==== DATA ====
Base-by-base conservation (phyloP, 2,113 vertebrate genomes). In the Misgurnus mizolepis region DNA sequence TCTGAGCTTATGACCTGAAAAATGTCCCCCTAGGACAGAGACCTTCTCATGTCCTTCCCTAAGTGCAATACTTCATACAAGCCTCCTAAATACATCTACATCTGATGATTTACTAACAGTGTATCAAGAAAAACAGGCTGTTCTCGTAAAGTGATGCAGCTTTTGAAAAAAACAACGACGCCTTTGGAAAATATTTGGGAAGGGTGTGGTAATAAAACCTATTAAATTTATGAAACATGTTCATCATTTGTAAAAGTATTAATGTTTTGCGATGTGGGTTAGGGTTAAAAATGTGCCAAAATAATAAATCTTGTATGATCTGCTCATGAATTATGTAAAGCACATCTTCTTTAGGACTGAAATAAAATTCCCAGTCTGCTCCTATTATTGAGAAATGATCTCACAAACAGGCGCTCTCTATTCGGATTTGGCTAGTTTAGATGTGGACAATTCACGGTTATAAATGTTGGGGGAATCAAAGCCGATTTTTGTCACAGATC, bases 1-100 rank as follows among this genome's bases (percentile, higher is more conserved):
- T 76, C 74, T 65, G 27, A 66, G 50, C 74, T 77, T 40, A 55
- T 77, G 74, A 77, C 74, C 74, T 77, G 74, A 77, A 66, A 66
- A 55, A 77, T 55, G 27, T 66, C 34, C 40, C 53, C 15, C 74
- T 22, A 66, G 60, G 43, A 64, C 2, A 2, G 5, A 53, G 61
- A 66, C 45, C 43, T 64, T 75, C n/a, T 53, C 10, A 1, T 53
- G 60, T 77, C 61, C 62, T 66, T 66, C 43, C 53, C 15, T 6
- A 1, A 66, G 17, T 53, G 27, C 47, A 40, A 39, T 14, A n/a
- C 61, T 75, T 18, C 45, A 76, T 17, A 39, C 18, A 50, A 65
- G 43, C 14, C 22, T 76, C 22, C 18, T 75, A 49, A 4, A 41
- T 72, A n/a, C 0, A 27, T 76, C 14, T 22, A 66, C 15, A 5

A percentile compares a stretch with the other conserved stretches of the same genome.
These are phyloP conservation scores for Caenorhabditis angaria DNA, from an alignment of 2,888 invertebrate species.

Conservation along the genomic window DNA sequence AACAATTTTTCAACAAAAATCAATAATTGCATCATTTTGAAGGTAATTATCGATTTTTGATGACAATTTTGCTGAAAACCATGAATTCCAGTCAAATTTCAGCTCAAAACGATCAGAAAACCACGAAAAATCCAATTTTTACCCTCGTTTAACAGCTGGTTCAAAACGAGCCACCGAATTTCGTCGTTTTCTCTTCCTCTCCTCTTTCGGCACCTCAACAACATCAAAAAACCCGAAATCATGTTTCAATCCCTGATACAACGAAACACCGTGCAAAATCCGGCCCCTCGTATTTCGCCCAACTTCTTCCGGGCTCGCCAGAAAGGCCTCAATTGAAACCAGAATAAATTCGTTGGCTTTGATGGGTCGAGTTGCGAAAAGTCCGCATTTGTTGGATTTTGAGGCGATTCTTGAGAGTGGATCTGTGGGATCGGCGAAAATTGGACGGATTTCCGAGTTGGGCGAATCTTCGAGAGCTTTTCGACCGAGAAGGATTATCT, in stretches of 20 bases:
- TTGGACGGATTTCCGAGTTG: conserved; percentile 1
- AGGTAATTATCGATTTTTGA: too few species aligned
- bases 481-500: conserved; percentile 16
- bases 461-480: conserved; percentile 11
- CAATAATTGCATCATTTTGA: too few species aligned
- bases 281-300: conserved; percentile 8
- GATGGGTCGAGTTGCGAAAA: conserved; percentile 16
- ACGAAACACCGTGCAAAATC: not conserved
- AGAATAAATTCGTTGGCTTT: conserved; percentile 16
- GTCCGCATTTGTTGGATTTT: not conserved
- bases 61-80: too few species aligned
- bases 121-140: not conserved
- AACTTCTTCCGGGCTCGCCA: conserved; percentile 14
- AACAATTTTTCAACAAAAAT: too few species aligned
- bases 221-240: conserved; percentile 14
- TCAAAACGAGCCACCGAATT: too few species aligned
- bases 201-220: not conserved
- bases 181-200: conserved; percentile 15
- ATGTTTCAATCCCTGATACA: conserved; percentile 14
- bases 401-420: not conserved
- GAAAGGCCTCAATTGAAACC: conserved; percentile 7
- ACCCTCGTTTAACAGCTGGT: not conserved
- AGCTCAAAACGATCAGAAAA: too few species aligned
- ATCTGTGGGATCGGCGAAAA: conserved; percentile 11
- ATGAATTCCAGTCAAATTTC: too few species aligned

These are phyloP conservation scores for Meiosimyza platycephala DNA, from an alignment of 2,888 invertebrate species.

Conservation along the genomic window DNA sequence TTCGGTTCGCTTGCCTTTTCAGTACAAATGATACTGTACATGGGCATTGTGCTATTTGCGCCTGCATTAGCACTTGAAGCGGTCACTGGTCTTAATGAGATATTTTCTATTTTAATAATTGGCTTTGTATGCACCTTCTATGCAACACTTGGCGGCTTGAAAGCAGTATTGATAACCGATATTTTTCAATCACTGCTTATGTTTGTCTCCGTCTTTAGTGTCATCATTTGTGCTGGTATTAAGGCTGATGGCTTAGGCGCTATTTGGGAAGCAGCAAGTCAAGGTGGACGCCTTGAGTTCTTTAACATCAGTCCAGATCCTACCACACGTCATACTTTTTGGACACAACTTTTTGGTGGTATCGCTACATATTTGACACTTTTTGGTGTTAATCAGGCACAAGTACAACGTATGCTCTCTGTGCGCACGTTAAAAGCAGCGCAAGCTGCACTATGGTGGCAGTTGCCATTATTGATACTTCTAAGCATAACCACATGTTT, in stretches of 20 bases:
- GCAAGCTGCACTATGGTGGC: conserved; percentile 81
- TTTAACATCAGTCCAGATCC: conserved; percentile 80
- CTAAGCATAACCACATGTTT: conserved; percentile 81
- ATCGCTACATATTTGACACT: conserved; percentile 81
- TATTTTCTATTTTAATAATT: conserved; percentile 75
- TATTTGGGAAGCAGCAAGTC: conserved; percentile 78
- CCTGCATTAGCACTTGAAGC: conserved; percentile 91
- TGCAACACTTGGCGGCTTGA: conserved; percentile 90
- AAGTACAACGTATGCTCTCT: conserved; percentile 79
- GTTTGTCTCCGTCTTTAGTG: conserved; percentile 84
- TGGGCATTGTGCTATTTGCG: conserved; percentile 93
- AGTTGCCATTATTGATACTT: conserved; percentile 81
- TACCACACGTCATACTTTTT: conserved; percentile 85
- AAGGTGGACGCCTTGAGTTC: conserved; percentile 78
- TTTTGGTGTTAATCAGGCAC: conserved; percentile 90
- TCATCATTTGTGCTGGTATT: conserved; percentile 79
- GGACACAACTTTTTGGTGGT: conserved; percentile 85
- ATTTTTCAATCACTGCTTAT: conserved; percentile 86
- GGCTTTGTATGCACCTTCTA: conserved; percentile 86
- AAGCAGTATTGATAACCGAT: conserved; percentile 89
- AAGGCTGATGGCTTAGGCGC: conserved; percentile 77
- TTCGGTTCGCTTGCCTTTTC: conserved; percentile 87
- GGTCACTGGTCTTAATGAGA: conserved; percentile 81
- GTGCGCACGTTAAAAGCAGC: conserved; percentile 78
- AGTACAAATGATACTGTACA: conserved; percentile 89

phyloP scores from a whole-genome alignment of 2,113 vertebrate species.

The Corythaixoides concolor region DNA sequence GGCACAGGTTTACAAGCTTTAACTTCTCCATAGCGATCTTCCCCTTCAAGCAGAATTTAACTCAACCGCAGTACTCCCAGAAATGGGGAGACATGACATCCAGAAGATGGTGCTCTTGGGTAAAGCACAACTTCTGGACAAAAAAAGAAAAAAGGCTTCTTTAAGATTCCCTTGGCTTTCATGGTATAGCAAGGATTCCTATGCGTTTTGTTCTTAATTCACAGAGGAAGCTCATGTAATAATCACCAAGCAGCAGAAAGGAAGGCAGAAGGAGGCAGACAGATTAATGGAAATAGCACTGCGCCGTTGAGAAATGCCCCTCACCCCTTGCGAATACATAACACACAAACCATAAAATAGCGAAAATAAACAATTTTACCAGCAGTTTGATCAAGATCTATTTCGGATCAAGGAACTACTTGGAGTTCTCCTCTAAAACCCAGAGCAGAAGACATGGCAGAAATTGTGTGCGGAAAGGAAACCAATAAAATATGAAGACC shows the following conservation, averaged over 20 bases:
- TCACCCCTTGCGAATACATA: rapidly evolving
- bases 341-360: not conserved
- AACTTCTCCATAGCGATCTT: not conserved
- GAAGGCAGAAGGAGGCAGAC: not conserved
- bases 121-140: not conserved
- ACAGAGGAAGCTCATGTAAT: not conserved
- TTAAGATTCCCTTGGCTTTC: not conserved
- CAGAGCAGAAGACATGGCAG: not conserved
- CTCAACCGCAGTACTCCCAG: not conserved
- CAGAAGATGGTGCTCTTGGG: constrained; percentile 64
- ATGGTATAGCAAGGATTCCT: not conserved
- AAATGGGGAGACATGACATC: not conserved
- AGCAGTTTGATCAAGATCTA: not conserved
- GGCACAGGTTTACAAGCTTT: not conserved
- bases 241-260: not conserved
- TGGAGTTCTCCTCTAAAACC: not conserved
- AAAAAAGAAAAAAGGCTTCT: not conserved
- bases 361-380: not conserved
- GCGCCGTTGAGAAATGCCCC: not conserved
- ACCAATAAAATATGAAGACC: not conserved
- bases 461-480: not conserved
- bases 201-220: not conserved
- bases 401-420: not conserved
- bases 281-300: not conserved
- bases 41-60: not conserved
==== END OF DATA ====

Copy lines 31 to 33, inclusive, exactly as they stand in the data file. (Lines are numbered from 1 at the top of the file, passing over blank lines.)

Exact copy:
- bases 201-220: not conserved
- bases 181-200: conserved; percentile 15
- ATGTTTCAATCCCTGATACA: conserved; percentile 14